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proofs of his poetic genius before he went to the university, and there he excelled more and more, and distinguished himself by several copies of verses upon oceasional subjects, as well as by all his academical exerci >es, many of which are printed among his other works, and show him to have had a capacity above hia years: and by his obliging behaviour, added to his great learning and ingenuity, he deservedly gained the affection of many, and admiration of all. We do not find, however, that he obtained any preferment in the university, or a fellowship in his own college; which seems the more extraordinary, as that society has always rncouraee,l learning and learned men, had the most excellent Mr. Mede, at that time a fellow, and afterwards boasts the great names of Cudworth, and Burnet,.author of the Theory of the Garth, and several others. And this, together with some Latin verses of his to a friend, reflecting upon the university seemingly on this aceount, might probably have given oceasion to the reproach which was afterwards cast upon him by his adversaries, that he was expelled from the university for irregularities committed there, and forced to fly to Italy: but he sufficiently refutes this calumny in more places than one of his works; and indeed it is no wonder, that a person so engaged in religious and political controversies as he was, should be calumniated and abused by the contrary party.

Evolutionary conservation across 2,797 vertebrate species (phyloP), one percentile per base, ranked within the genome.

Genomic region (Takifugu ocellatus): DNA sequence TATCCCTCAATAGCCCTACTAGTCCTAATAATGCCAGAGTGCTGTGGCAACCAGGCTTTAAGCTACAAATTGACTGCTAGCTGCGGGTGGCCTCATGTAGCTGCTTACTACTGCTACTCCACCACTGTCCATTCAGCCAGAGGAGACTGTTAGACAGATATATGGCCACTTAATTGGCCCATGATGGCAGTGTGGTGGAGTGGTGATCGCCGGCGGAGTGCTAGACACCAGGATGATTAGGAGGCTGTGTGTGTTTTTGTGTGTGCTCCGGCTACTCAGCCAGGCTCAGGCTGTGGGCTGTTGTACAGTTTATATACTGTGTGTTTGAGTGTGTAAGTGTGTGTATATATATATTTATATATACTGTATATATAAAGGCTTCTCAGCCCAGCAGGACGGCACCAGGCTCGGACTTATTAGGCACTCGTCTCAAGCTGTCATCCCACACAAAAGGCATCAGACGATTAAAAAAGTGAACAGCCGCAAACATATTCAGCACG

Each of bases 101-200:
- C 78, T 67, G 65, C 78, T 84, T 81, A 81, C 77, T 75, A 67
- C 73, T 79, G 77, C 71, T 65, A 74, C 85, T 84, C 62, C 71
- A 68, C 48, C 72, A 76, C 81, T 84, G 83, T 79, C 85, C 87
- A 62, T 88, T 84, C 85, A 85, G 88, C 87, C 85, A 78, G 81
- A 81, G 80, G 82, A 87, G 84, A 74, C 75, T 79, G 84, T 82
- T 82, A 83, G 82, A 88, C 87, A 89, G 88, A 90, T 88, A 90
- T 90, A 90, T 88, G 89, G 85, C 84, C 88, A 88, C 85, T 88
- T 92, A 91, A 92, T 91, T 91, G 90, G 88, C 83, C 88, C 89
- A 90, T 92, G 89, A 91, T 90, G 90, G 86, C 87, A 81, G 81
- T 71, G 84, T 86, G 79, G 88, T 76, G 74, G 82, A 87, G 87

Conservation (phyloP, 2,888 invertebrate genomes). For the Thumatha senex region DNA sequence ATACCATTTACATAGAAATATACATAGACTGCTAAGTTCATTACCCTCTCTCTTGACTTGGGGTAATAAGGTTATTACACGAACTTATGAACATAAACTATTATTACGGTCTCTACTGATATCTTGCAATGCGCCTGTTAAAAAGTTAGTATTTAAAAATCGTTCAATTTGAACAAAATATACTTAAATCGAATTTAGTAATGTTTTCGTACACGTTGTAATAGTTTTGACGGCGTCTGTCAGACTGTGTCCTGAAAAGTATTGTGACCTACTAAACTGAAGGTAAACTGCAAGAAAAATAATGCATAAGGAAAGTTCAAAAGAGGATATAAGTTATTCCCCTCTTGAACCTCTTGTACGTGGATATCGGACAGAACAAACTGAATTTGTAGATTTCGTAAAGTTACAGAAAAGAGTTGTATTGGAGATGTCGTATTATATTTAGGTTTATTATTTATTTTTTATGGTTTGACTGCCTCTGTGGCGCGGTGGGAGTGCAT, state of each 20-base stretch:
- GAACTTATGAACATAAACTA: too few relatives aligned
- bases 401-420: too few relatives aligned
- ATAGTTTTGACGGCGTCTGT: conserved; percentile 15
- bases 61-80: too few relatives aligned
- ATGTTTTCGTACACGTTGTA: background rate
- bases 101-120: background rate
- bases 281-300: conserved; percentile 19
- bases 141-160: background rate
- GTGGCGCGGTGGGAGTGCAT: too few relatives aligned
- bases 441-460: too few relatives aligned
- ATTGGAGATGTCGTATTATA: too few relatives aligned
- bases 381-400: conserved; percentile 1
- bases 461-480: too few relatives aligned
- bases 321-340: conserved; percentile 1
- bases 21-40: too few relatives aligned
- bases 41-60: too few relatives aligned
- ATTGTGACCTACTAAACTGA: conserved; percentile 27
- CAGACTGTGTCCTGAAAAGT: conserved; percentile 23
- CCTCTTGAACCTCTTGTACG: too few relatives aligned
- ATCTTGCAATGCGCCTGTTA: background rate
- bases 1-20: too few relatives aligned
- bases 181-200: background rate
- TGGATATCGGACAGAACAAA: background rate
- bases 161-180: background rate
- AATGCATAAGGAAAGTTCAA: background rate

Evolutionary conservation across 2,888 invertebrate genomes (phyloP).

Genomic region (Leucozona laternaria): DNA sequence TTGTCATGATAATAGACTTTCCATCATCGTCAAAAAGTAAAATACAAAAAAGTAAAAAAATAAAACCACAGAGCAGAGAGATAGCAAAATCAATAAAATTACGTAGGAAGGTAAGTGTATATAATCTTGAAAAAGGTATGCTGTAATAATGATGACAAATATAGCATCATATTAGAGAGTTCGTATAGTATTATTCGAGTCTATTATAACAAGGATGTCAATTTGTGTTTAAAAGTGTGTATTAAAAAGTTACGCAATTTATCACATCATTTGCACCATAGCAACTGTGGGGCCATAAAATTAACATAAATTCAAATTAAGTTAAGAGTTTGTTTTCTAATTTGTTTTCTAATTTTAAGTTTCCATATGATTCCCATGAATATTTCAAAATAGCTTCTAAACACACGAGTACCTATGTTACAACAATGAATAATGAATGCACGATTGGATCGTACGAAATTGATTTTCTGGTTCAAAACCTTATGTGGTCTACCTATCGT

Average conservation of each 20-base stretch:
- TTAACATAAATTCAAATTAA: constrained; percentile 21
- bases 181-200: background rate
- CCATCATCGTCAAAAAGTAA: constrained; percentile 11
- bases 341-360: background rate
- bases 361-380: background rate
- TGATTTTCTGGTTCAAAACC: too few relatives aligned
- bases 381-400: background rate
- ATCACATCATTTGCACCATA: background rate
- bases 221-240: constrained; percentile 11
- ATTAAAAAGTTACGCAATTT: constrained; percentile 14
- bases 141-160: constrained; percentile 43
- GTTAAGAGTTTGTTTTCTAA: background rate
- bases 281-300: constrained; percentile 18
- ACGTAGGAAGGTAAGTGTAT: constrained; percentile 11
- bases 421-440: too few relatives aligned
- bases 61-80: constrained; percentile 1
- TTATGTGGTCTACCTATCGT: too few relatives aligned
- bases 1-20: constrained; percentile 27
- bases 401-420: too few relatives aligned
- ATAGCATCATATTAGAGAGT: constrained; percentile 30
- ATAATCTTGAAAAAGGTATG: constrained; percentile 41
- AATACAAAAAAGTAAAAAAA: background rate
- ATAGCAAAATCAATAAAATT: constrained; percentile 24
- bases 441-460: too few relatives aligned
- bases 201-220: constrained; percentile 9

He was designed by his parents for holy orders; and among the manuseripts of Trinity College, in Cambridge, there are two draughts in Milton's own hand, of a letter to a friend, who had importuned him to take orders, when he had attained the age of twenty-three: but the truth is, he had conceived early prejudices against the doctrine and discipline of the church, and subscribing to the articles was in his opinion subscribing slave. This, no doubt, was a disappointment to his friends, who, though in comfortable, were yet by no means in great circumstances: and neither does he seem to have had any inclination to any other profession; he had too free a spirit to be limited and confined; and was for comprehending all sciences, but professing none. And therefore after he had left the university in 1632, he retired to his father's house in the country; for his father had by this time quitted business, and lived at an estate which he had purchased at Horton, near Cole''rooke, in Buckinghamshire. Here he resided with his parents for the space of five years, and, as he hunself has informed us, (in his.gecond, DsI'ence, and the seventh of his'familia,C Epistles) tead over all the Greek and Lfftin auttSors, partin.'jj-lv the historians; but now and 1hen made an excursion to London, sometimes to buy books, or ui meet his friends from Cambridge, and al other